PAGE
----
On July 8, 1998, Farahanipour, along with some of his Nationalist peers, organized the “Hezbeh Marzeh Por-Gohar” and “The National Society of Journalists”. He was a member of the executive committees in both organizations. These organizations maintained a strong belief in remaining independent from the government and faced opposition, threats and even violence from militias affiliated with Ministries of Guidance, Information and Interiors of the Islamic Republic.
In the pro-democracy movement of July 1999, the Marze Por Gohar resistance movement, with the leadership of Farahanipour, was highly active. The Ministry of Intelligence proclaimed the Marze Por Gohar resistance movement as an “illegal Party” and denounced Farahanipour as “one of the leaders of the unrest”.
On July 14, 1999, Farahanipour’s house was raided by armed Islamic Militias. He and twelve comrades from the GF Party and two Afghan guests were arrested. He spent 36 days in solitary confinement in Tohid prison while being interrogated by Ministry of Intelligence and the revolutionary court. He was released on 50,000,000 Rials bail, paid with the deed to a fellow Iranians house.
After eleven months between interrogations and the courts, and considering the fate of other activists, all of whom received unusually long sentences, he decided to leave Iran. Until his escape from Iran, he continued writing, legally and illegally.
In conjunction with his journalistic endeavors, he spent two years restoring “Bayan-Olhagh”, which was written by Mirza Mohammad Sadegh Fakhroleslam, using walnut and snake skin. He has published many articles in Iranian papers and has attended various publishing conferences and exhibitions including “The Iranology Congress” in Australia. Present
While living in the United States, Farahanipour has opposed engagement by the United States with the Islamic Republic, advocating an internal toppling of the regime by Iranians and the independent establishment of a secular republic for Iran.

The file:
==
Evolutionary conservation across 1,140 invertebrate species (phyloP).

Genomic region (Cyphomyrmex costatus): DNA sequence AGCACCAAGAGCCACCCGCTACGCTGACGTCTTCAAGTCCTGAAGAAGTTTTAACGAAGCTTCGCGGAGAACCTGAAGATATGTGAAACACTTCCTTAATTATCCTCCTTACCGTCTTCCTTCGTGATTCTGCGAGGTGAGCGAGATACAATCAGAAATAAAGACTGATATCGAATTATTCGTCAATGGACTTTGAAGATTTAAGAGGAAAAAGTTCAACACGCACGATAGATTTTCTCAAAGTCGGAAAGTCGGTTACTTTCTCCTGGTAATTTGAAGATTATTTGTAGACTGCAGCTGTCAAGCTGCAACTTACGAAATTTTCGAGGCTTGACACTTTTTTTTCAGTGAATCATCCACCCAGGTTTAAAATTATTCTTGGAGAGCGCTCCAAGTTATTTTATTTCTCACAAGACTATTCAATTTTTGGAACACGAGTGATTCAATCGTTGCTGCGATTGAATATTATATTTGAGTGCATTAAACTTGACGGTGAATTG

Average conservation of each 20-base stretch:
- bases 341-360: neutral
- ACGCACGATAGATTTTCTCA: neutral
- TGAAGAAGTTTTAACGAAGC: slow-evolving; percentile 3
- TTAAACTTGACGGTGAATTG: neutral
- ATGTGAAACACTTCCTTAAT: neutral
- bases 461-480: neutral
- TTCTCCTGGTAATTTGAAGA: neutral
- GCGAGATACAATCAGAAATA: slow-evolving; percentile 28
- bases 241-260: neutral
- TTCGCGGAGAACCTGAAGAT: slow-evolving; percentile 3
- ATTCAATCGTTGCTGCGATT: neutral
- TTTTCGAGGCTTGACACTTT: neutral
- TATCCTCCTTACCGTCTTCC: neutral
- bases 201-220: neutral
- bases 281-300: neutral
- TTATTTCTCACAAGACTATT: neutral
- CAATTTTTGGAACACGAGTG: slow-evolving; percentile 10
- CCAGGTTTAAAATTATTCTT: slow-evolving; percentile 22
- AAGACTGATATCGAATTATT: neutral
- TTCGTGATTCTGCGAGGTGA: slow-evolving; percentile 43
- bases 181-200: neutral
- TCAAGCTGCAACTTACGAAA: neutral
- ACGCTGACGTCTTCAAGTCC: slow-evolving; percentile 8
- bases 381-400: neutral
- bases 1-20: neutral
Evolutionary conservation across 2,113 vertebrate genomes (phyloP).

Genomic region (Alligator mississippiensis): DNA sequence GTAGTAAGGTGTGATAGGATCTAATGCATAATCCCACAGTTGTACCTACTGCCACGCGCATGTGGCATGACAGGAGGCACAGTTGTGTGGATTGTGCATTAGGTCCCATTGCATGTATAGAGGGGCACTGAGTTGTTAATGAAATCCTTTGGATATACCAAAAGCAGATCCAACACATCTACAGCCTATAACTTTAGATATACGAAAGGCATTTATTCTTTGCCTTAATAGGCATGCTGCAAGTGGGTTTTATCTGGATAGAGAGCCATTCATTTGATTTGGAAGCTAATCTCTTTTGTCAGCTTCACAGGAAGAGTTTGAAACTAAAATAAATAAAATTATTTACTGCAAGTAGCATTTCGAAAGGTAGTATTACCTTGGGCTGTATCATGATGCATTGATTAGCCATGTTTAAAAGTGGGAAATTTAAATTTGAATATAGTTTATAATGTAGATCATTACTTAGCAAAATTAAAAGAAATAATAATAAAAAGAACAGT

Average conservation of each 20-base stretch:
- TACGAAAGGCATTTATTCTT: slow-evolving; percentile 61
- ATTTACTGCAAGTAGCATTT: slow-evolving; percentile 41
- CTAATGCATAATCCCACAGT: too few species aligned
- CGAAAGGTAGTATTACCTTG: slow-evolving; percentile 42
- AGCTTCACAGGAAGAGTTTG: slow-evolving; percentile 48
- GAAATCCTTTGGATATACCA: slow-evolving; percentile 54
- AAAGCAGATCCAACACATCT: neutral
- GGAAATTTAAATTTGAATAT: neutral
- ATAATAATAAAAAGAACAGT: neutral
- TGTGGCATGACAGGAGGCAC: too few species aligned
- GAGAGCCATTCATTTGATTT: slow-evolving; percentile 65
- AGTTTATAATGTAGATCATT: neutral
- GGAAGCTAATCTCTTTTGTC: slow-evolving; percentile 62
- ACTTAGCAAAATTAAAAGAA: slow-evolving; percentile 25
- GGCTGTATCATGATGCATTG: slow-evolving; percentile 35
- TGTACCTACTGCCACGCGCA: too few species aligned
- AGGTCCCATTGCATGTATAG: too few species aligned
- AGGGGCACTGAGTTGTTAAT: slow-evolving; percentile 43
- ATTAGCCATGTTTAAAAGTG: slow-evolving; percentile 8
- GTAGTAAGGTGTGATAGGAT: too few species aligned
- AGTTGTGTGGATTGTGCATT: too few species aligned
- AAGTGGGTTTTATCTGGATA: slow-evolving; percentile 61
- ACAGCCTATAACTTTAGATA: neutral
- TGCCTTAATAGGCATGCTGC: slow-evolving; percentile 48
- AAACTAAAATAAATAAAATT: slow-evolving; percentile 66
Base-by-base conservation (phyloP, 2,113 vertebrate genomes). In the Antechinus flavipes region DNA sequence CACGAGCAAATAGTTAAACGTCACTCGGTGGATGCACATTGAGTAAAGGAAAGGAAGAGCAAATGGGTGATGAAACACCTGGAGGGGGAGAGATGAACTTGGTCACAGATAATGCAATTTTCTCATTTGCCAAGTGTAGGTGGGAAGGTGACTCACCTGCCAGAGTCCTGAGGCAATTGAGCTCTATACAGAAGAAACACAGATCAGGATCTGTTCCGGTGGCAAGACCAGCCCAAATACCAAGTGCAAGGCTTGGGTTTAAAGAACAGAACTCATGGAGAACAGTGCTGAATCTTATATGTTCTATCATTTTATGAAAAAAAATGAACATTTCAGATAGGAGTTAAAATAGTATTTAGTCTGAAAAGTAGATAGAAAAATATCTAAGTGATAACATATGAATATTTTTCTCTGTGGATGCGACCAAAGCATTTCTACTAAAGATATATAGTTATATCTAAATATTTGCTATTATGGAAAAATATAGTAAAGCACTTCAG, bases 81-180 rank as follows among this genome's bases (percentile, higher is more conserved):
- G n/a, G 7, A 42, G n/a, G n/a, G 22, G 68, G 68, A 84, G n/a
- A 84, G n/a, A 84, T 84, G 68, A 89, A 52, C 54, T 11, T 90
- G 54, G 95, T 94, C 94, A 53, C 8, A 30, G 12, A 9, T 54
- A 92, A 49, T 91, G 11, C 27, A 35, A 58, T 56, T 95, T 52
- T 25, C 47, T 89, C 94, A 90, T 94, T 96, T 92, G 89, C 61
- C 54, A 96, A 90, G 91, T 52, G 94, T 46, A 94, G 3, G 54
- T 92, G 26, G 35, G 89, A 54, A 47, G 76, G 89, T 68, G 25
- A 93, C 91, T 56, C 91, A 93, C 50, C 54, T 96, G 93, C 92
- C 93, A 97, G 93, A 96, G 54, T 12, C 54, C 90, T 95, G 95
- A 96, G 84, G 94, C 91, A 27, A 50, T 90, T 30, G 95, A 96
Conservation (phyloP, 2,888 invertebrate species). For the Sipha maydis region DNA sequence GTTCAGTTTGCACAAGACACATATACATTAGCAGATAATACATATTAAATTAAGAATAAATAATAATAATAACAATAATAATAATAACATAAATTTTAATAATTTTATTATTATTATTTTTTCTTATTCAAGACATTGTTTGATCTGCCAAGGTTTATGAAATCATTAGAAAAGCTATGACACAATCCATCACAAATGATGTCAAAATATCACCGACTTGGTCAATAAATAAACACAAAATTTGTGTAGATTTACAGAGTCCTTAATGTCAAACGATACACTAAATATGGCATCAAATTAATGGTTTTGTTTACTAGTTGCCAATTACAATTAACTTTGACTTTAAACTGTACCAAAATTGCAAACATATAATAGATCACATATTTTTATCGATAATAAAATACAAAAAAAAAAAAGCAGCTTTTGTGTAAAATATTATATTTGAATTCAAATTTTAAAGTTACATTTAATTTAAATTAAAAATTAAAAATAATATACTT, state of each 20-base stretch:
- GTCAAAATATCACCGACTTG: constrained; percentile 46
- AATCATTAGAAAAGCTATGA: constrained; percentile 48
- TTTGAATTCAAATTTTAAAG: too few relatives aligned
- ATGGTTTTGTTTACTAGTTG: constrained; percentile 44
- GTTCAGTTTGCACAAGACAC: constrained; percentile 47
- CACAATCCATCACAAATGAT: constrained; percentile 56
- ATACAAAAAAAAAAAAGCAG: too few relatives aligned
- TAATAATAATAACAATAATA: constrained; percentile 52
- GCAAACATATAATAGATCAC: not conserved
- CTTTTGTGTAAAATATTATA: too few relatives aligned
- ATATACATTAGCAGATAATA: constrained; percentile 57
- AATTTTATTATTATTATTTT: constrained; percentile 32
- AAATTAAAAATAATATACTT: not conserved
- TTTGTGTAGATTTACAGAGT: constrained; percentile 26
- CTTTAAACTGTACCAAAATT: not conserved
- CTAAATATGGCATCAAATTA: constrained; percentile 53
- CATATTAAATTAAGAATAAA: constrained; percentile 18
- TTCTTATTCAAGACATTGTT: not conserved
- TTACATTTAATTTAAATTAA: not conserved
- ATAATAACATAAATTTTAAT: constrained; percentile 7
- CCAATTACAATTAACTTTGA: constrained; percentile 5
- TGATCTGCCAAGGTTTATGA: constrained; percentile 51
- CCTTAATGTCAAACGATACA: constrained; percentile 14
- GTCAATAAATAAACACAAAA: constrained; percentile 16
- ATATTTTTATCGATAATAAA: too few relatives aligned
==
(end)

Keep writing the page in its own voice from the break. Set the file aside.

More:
Settling in California’s large Iranian expatriate community in Los Angeles, sometimes referred to as Tehrangeles or Irangeles, Roozbeh has continued his political activities against the Islamic Republic by organizing a new generation of opposition activists as well as leading political activity within Iran among Marze Por Gohar members and supporters.
In the summer of 2006, Farahanipour lead workshops abroad advocating non-violent demonstrations. He taught courses on civil disobedience to activists from different countries, including Iran.
His ongoing political activities include organizing demonstrations, such as the Persian Gulf campaign (CITE), which resulted in National Geographic’s correction of the Arabian Gulf designation and the protests in 2005 against Iranian President Mahmoud Ahmadinejad’s visit to the United Nations (CITE), for which Farahanipour chartered a plane to take activists from Los Angeles to New York.
Farahanipour has testified in formal hearings, such as for the California Public Divestment from Iran Act Bill 221 (CITE), and has had a pivotal role in directing various opposition activities and speaking publicly, advising government officials in Washington D.C. and addressing students and faculty in universities around the country about Iranian politics and activism.
Both Farahanipour and his mother Parvaneh Nasiri, who was arrested 24 hours after her son’s arrest, were mentioned in a “List of individuals arrested” in the agenda of Iran: Limits to Rapprochement; a Senate hearing of the Subcommittee on Near Eastern and South Asian Affairs of the Committee on Foreign Relations on July 22, 1999. (CITE)
In February 2002, Farahanipour’s personal testimony of torture, as a political activist detained after the July 1999 demonstrations was mentioned in the United Nations’ report Report of the High Commissioner for Human Rights and Follow-up to the World Conference on Human Rights. (CITE)
During the 2009 post-election uprisings in Iran, Farahanipour and the Marze Por Gohar resistance movement were active in organizing local protests. Farahanipour then crossed the border into Iran in July 2009, conducting organizational activities on the ground. After several days, he was able to safely leave the country.
Farhanipour currently sits on the governing board of the Westwood Neighborhood Council. http://www.wwnc.org/deleteme/about/item/105-roozbeh-farahanipour to which he was elected 2010 for a two-year term
In America, Farahanipour has opposed engagement by the U.S. with the Islamic Republic which he believes can’t reform itself into a democracy.